China tightens rules on corruption investigators

Reuters SHANGHAI (Reuters) — China’s top anti-corruption watchdog has tightened supervision of its 500,000-plus corruption investigators, after some of its own staff were caught in graft probes.

The Central Commission for Discipline Inspection (CCDI) said in a statement on its website late on Sunday that a new regulation would be applied to procedures such as evidence collection and case reviews, without providing further details.

“Trust cannot replace supervision,” the CCDI said in the statement, released after it held an annual 3-day meeting.

State newspaper the China Daily, which did not indicate its sources, said the new regulation would set clear standards on how to handle corruption tips, how to handle ill-gotten assets, and would encourage audio and video recordings to be made throughout interrogations.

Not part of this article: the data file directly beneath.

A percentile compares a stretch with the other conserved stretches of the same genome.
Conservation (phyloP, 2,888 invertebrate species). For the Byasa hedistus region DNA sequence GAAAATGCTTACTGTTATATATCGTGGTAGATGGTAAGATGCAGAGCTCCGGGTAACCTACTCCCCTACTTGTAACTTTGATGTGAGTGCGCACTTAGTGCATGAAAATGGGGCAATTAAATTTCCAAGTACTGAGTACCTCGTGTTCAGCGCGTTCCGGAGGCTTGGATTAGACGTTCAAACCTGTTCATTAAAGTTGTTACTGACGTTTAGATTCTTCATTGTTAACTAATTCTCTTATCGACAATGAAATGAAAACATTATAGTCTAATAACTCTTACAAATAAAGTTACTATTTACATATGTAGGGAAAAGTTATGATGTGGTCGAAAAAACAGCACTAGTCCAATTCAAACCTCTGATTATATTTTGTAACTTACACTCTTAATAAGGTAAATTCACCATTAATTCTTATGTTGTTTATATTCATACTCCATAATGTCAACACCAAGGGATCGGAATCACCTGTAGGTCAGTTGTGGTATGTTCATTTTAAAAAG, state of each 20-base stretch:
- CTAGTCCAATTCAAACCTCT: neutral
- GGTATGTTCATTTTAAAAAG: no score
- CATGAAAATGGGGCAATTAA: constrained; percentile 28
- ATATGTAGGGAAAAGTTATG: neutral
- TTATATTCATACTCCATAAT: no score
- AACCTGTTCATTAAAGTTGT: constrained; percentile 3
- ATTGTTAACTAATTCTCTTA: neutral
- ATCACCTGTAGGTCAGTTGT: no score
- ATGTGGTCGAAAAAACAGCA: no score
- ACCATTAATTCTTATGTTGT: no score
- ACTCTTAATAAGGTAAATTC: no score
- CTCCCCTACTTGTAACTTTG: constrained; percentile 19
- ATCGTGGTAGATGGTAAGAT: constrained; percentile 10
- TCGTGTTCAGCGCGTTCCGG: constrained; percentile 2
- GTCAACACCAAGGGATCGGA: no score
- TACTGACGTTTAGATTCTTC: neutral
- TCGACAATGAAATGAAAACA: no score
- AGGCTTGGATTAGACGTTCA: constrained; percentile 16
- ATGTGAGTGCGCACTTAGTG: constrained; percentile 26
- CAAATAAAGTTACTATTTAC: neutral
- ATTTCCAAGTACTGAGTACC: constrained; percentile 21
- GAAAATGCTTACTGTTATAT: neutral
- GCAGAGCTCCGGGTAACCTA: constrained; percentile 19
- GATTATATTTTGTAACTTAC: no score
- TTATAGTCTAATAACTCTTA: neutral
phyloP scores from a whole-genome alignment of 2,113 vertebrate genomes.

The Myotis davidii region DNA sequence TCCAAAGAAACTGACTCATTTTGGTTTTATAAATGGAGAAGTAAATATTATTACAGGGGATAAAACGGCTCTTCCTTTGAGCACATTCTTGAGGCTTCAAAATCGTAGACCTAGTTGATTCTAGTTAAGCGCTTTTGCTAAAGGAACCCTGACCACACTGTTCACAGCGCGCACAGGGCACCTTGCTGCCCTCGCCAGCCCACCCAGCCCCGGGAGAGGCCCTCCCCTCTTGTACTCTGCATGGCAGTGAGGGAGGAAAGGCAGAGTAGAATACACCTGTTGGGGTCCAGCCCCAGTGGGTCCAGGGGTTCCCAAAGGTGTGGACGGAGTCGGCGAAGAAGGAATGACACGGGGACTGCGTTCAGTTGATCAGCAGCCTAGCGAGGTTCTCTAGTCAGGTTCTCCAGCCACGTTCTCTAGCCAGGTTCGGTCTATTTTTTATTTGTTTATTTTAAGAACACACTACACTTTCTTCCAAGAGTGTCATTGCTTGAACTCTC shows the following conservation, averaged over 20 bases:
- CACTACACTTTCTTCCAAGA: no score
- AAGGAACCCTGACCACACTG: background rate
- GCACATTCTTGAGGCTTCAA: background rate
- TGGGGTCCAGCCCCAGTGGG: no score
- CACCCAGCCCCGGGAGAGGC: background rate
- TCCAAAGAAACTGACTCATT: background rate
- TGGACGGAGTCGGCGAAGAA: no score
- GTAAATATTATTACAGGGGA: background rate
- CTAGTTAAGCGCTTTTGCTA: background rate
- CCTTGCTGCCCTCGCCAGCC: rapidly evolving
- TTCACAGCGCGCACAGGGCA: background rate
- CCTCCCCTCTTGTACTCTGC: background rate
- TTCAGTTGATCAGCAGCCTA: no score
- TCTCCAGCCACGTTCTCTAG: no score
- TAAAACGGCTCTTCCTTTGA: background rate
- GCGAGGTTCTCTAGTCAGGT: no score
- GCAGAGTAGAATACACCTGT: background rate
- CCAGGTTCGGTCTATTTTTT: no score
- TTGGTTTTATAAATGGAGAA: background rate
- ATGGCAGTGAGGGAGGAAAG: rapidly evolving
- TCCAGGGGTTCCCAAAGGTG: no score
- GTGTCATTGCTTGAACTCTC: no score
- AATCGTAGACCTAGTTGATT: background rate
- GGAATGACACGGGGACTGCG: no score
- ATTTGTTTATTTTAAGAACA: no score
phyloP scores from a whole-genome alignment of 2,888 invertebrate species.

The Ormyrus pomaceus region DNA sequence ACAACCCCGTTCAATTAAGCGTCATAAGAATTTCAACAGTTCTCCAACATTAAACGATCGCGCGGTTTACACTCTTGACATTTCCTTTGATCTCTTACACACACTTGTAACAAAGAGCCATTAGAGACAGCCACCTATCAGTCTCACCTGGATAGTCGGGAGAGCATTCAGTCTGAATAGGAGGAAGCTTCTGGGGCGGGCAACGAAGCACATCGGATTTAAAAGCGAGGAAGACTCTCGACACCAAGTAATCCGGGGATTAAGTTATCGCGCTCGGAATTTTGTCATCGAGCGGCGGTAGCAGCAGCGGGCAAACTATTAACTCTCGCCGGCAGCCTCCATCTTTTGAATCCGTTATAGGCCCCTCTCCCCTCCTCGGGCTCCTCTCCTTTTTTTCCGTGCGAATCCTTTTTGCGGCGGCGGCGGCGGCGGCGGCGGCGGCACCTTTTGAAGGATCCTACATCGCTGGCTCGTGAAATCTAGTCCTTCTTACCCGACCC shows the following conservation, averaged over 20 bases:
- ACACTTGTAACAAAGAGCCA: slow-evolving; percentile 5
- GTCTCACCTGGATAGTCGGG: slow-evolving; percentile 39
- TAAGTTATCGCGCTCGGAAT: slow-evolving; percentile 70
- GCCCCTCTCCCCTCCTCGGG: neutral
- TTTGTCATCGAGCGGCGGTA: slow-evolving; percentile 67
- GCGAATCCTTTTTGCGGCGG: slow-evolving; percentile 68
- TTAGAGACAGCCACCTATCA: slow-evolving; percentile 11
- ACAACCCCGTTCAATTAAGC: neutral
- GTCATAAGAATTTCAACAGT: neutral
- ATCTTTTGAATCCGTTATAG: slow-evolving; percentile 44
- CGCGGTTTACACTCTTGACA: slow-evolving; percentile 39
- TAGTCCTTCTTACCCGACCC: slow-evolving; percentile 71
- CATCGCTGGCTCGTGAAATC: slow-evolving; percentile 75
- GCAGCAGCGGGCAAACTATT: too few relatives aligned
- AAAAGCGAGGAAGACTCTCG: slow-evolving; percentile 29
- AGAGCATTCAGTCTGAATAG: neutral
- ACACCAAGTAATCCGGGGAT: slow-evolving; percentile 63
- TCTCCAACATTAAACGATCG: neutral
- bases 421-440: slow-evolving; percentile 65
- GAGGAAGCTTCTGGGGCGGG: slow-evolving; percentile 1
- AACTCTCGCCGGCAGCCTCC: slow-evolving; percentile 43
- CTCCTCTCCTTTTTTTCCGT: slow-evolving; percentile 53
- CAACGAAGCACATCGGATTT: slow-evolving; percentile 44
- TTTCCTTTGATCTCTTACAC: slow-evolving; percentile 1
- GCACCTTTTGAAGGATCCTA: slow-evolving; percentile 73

More than 7,900 disciplinary officials have been punished for wrongdoing since 2012, the newspaper said, citing CCDI figures.


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